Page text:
The surprising similarities between luxury fashion and the business of cannabis


Opinions expressed by entrepreneur contributors are their own.

Recently I have been reading The House of Gucci: A Sensational Story of Murder, Madness, Glamor and Greed, the nonfiction book on which the 2021 film is based. While I came for the high-stakes, high-fashion love affairs, I stayed for the complex business case study that mirrors what I see in long-running cannabis companies. Here are the striking similarities.

A multi-generational mess

The house of GucciIts plot revolves around Maurizio Gucci and his relationship with Patrizia Reggiani. The two meet at a party and Patrizia is struck by the legacy of Maurizio and his family. At the time, the company was owned and operated by Maurizio’s father and uncles, who inherited the business from their father and later passed it on to their respective heirs. But mixing business and family becomes difficult for Gucci.

Multigenerational dynamics like this often create complicated company-to-company relationships. That was the reality for some early cannabis businesses started by siblings or close friends when California first legalized medical cannabis. Even ten years ago, these operations were not considered a viable investment – similar to the fashion at the beginning of the 20th century, when houses began to appear. Instead, these small businesses were funded and set up by the founders or friends and family. Relationships and terms were often loosely defined. Hiring decisions were often based on who knew who, not who knew what.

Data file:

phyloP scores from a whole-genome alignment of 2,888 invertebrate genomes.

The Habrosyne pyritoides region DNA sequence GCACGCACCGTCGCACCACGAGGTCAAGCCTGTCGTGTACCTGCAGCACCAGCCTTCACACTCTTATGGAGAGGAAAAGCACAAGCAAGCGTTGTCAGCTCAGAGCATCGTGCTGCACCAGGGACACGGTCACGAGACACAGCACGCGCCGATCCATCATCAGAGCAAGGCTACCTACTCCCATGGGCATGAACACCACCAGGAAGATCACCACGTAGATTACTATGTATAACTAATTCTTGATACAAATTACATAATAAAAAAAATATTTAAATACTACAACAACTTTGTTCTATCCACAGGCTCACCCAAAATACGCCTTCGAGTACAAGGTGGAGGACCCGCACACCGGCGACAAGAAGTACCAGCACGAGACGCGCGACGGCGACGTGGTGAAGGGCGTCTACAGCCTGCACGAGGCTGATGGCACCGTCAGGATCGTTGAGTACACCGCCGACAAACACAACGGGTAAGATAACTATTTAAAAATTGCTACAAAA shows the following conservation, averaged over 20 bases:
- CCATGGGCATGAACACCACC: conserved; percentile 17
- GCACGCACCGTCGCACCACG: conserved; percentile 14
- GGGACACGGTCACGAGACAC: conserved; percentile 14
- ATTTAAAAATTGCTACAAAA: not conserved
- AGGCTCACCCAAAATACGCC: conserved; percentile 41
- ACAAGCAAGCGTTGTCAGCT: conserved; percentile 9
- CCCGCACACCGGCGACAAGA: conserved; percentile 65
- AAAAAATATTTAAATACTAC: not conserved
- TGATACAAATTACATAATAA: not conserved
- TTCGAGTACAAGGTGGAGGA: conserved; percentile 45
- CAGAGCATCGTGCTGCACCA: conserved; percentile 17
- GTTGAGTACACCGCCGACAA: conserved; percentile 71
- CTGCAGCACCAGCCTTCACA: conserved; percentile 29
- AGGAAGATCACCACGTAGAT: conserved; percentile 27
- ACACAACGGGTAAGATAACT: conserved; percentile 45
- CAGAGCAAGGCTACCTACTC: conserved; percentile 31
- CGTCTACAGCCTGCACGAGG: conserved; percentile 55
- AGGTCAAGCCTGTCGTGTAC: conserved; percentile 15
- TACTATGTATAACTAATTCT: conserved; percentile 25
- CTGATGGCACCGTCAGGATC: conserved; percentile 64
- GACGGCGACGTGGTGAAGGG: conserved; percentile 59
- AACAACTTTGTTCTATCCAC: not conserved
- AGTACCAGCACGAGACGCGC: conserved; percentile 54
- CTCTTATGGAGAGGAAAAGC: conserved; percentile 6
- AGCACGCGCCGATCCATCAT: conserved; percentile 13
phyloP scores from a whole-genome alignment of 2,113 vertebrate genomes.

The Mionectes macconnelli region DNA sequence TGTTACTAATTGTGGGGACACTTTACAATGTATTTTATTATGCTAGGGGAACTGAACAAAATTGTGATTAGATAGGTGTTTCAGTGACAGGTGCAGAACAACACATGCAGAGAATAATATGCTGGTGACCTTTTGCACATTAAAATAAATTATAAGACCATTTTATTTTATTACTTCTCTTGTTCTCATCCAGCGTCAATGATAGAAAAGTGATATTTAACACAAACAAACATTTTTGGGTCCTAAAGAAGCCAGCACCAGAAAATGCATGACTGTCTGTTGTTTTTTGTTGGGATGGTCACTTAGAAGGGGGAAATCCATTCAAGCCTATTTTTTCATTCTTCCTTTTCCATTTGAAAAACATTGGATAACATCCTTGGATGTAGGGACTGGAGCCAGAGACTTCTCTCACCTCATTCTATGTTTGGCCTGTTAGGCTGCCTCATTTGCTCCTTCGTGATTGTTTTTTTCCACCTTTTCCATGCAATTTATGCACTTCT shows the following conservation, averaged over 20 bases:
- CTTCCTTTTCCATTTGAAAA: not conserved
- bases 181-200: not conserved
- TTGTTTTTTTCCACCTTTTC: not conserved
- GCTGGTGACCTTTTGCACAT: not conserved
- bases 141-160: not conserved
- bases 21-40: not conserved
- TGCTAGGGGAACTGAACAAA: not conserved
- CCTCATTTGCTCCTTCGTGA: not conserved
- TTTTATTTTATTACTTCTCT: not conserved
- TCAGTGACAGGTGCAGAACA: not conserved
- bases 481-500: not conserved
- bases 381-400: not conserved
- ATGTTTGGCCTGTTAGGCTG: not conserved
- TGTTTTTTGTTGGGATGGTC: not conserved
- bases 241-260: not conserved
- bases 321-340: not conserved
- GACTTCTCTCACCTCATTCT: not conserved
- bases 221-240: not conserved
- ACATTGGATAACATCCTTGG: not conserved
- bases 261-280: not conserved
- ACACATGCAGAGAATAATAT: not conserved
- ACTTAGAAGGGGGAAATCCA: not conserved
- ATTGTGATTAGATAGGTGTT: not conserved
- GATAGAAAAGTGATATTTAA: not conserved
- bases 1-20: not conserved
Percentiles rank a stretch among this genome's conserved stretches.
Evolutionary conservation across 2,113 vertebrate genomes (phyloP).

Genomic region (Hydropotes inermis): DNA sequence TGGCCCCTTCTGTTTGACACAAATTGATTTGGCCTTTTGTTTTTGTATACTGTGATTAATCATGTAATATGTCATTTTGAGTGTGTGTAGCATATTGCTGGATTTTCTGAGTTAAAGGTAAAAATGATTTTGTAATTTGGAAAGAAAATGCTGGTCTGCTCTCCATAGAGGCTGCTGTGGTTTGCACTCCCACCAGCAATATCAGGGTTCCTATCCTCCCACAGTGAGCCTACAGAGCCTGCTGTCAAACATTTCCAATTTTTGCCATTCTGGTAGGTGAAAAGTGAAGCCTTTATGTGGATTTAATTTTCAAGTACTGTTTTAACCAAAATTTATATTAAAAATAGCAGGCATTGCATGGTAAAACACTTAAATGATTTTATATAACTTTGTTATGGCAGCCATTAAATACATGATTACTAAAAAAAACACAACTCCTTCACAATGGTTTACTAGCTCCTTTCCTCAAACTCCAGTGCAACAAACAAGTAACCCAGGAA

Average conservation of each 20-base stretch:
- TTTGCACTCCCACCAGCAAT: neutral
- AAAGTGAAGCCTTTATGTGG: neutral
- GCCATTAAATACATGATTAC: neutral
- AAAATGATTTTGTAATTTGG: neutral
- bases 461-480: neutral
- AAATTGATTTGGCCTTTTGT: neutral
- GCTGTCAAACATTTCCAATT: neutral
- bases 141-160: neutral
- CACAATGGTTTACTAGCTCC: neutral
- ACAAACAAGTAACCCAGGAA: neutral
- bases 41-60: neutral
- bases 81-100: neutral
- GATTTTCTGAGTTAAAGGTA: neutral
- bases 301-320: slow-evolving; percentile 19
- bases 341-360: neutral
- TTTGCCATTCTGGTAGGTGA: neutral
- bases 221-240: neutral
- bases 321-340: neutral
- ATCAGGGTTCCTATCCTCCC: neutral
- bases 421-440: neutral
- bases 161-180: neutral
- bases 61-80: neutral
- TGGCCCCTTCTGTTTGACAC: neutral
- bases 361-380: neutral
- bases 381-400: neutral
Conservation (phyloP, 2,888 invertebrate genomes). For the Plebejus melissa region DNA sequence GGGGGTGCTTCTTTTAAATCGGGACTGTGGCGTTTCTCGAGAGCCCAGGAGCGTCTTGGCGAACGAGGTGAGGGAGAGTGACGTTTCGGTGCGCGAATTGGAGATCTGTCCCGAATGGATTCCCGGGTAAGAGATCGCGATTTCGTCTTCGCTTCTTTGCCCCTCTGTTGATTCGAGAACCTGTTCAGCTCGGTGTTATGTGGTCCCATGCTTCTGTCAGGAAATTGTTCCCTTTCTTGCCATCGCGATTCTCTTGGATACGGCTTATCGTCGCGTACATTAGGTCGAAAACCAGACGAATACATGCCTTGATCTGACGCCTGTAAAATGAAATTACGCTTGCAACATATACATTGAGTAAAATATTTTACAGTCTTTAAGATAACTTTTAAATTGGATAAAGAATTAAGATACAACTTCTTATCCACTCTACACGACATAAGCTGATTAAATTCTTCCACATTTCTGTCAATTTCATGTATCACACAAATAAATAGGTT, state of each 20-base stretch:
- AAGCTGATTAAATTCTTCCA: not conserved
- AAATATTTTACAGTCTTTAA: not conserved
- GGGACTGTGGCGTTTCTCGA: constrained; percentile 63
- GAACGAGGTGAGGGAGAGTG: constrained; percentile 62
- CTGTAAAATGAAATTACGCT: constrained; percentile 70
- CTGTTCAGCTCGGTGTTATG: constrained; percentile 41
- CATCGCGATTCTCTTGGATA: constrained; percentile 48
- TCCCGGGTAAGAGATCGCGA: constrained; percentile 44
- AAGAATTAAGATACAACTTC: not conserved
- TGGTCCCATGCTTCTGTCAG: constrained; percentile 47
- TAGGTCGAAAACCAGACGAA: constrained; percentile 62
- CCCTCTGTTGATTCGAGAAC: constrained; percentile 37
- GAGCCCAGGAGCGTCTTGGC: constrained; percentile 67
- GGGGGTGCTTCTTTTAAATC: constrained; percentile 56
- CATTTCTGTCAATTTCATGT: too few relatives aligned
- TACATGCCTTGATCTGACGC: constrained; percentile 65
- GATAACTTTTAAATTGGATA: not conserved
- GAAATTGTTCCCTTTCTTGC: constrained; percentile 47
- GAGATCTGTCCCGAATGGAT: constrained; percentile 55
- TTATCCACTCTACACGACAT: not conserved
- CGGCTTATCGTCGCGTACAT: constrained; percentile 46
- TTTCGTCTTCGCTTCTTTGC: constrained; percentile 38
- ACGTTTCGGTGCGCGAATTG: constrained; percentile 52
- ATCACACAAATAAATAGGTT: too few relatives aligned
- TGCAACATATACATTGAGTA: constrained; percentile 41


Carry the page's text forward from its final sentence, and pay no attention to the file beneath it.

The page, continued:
As California’s medical markets evolved into adult use, increased competition and squabbles over which direction a company should take strained relationships and fractured friendships. Many early companies could have been great had they not been marred by relationships that could not separate family ties from business transactions. One need only dig into some of these legacy companies to find mountains of publicly filed lawsuits between the founders, some of which involve bold and malicious claims, particularly in California.

Cults of personality

Another striking similarity between fashion and cannabis is the characters at the center of the operation. Some famous design houses were founded by iconic and quirky personalities who become synonymous with their brands. Karl Lagerfeld. Oleg Cassini. Coco Chanel. These artists combined skill and flair. Similarly, cannabis growers have a deep passion for their work. The most talented will produce unique strains and terpene profiles and then work on the right way to prune and cure their crops.

Problematically, deep creators like these often pay little attention to faithful detail before augmentation. In addition, they have difficulty reconciling how to maintain quality while increasing volume. This becomes an issue when founders pitch to investors who want to grow revenue and market share.

When Gucci had a problem with their balance sheet, they focused on strengthening their management team. Domenico De Sole brought his business and legal skills to steer the company from bankruptcy to growth mode. His partnership and trust in the young but talented Tom Ford injected new life into the old brand, expanded the commercial product line and attracted millions of new customers. Unfortunately, the cannabis industry is young and companies are having a hard time finding a bell. Instead, founders are often pushed out and talent is brought in from other industries.

In my business, we’ve seen management teams and directors come to these companies from traditional firms like Ford, PepsiCo, Constellation, etc. We like to see teams with that combination of traditional and analog business experience combined with talent and vision.